Attending a Tiger Task Force public meeting at Nagpur
As the meeting began, I flipped open my notebook. I am very comfortable with battery waste, polluting factories, discarded keyboards and sewage. But here were a battery of experts deliberating on an issue -- tigers, conservation, people, wildlife -- I was a complete novice in. So I shut the notebook. Better to listen to the experts.
The meeting soon polarised into a tigers vs tribals debate. "We do not have enough forests left for experimentation," an expert brusquely said. "Let us leave the management of tiger reserves to experts like the forest department, scientists and worthy non-governmental organisations. We should not be concerned about petty issues like 'tribals'." This statement exemplifies the stance that one group of experts were vociferous about. The other group insisted, with equal passion, that tigers could be best protected, and their habitats managed, only if the local communities were involved: they have been living in forests for centuries and are traditionally attuned to looking after them.
Ashish Kothari of Pune-based Kalpavriskha blasted the 'myths' that local people were destructive, and that forest management could only be done by a centralised bureaucracy. He said it was time to challenge such assumptions, for the negative impacts of the present conservation model far outweighed the positive ones. Replied a conservationist, "Can't we leave even four per cent of our forest area for tigers without any human interference?"
The climax of the commotion among the experts was a walkout by some conservationists. One of them justified the action thus: "This is a confused tiger task force. Rather it is a tribal task force, which has no concern for tigers."
The most interesting aspect of the meeting was that quite a few tribals travelled from Madhya Pradesh to voice their views to the task force. What almost all of them said was that, in the name of forest conservation and tiger protection, they had been alienated from 'their' forests. As one of the group put it: "When the forests were ours, we used to protect them, but now everything belongs to the government. So why should we bother to conserve anything?" Their alienation was palpable.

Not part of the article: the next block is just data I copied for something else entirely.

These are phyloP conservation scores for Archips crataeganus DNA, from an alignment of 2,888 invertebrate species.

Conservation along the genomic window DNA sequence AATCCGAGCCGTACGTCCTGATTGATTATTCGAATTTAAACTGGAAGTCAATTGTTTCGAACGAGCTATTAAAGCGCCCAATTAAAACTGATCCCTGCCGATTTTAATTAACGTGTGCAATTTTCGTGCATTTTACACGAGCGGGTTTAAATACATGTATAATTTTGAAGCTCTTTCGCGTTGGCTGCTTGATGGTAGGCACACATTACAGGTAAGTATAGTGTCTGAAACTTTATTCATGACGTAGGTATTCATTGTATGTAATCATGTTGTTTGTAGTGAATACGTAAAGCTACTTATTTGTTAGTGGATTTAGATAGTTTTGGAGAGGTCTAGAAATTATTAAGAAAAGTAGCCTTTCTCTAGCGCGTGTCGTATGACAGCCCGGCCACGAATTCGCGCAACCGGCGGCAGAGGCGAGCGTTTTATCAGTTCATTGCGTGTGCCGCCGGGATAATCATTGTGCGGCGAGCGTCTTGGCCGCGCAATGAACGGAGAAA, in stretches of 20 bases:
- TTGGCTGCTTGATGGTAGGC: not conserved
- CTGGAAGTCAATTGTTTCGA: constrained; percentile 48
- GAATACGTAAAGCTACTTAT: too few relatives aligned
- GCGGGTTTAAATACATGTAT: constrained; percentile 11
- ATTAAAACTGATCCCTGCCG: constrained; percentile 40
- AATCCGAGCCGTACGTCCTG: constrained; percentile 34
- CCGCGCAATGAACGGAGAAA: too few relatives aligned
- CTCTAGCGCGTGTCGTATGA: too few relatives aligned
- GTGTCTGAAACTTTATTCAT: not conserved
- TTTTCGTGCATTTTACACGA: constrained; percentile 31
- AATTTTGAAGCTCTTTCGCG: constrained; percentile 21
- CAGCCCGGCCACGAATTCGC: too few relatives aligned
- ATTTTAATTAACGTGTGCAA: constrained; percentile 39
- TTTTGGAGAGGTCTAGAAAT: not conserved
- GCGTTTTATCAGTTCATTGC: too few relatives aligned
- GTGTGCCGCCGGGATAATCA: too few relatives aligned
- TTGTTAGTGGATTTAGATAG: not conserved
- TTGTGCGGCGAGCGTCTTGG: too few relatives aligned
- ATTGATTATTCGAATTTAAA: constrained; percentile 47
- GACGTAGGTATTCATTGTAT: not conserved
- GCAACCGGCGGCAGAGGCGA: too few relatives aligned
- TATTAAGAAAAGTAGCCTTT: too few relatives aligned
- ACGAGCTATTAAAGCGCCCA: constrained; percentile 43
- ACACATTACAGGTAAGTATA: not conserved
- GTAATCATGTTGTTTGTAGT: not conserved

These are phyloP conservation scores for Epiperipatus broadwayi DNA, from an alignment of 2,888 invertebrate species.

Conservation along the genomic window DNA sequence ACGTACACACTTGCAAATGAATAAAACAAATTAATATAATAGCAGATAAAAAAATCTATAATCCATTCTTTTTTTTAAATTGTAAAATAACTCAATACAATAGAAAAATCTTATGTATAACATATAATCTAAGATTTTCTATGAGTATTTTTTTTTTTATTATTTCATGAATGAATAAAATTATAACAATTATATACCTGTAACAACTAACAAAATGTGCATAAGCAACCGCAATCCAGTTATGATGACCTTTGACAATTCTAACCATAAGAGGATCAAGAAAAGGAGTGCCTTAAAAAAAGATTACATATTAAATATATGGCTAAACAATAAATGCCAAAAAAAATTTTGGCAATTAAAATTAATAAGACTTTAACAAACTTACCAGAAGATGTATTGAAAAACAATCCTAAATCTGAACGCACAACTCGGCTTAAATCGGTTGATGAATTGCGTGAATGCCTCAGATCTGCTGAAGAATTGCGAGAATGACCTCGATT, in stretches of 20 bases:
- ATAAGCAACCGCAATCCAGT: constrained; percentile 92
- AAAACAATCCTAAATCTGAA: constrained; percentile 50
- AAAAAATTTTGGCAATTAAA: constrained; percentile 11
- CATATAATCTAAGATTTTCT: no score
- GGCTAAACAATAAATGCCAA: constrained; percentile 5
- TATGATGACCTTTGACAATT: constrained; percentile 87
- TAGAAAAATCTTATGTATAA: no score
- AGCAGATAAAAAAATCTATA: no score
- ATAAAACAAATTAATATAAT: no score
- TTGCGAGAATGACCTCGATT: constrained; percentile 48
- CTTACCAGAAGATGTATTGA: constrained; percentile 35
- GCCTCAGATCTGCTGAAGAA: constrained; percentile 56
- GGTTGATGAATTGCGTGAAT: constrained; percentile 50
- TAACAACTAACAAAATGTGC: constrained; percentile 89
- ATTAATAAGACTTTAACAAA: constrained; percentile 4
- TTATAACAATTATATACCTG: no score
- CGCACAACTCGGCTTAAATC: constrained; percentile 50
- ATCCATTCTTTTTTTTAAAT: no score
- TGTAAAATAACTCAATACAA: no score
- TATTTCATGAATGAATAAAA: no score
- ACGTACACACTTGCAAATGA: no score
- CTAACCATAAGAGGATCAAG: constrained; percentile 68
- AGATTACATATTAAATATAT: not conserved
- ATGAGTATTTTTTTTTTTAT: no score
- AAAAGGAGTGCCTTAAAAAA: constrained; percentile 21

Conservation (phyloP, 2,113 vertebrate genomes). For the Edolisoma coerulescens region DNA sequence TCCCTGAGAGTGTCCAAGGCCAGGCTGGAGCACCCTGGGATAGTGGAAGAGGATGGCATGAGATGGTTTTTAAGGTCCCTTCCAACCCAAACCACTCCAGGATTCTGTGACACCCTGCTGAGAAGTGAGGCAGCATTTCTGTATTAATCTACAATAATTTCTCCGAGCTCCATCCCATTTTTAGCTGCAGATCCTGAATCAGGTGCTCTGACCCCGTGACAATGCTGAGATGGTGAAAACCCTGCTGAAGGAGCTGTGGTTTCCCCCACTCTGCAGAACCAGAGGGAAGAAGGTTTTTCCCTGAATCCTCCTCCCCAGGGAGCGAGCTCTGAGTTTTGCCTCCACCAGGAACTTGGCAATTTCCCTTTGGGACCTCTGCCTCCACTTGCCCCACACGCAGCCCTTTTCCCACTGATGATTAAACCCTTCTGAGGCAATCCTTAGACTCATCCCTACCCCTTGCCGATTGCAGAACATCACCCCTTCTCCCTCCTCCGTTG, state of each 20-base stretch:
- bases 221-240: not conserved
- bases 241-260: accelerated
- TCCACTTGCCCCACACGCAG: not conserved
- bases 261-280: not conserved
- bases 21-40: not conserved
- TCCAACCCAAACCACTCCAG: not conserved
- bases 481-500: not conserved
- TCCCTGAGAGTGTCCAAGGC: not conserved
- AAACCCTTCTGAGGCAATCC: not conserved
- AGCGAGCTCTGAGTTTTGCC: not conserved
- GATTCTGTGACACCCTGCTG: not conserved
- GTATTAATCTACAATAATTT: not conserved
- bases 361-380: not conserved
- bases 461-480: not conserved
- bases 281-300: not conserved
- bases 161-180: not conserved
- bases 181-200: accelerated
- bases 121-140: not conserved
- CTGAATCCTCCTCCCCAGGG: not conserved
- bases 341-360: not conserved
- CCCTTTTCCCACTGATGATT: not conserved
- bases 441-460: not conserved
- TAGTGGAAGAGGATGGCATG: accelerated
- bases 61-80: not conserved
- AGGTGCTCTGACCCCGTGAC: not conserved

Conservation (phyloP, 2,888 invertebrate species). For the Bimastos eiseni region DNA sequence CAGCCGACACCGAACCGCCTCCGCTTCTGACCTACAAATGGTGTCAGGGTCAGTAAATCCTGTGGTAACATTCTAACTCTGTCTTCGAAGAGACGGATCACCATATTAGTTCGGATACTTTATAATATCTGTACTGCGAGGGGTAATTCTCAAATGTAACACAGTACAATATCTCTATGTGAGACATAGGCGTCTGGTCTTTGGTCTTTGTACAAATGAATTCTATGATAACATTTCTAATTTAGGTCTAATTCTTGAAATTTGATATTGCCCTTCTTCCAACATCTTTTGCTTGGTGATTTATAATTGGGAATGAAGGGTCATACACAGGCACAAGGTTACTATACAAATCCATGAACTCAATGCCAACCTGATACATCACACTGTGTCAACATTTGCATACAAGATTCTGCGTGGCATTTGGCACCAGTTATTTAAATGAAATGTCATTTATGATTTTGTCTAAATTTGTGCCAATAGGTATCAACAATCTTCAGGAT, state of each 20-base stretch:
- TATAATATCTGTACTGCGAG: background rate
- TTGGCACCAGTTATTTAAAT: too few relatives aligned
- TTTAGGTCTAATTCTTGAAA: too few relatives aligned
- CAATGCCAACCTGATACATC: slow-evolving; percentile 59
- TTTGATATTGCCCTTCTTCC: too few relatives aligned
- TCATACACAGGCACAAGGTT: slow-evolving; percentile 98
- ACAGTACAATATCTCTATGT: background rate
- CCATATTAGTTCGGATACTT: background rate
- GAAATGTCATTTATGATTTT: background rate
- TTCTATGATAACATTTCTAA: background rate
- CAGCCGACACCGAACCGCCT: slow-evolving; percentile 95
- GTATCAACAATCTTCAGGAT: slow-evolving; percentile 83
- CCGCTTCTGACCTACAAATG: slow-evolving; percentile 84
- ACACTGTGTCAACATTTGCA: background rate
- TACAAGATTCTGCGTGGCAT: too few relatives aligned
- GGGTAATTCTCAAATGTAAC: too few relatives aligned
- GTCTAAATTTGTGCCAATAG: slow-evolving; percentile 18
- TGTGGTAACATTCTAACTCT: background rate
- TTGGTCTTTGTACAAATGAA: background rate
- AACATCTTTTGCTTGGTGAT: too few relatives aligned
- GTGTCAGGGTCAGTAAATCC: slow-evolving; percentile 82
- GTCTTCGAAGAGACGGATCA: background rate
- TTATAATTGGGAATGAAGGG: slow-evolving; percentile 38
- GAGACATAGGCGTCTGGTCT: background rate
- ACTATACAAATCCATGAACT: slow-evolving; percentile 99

Relocating villages out of Project Tiger boundaries was also much debated. Conservationists authoritatively claimed that such villages be removed as a "first priority" to protect tigers. A tms member pointed out that 50 villages needed to be relocated from the Satpuda Tiger Reserve; but till now only one (Dhai village) had been rehabilitated, that also by chopping down 50,000 trees! Officials of the Melghat Tiger Reserve (mtr) admitted that they had been able to relocate only 3 out of the total 22 villages within the sanctuary, and how there was no planning for the 39 villages within the multiple-use-area because of an ongoing case at the Nagpur High Court. Forest officials admitted relocation was at present being done in an ad-hoc manner, leading to further tensions with tribals.
I came to this meeting after four days in the mtr. Nagpur only strengthened my sense of how the reality of Indian forests was so different when viewed from a village within the sanctuary rather than an official air-conditioned meeting room of forest department. What H S Pabla from Madhya Pradesh said during the discussion is still ringing loud in my ears: "Till the time poor people are victims of conservation, there will be no conservation."
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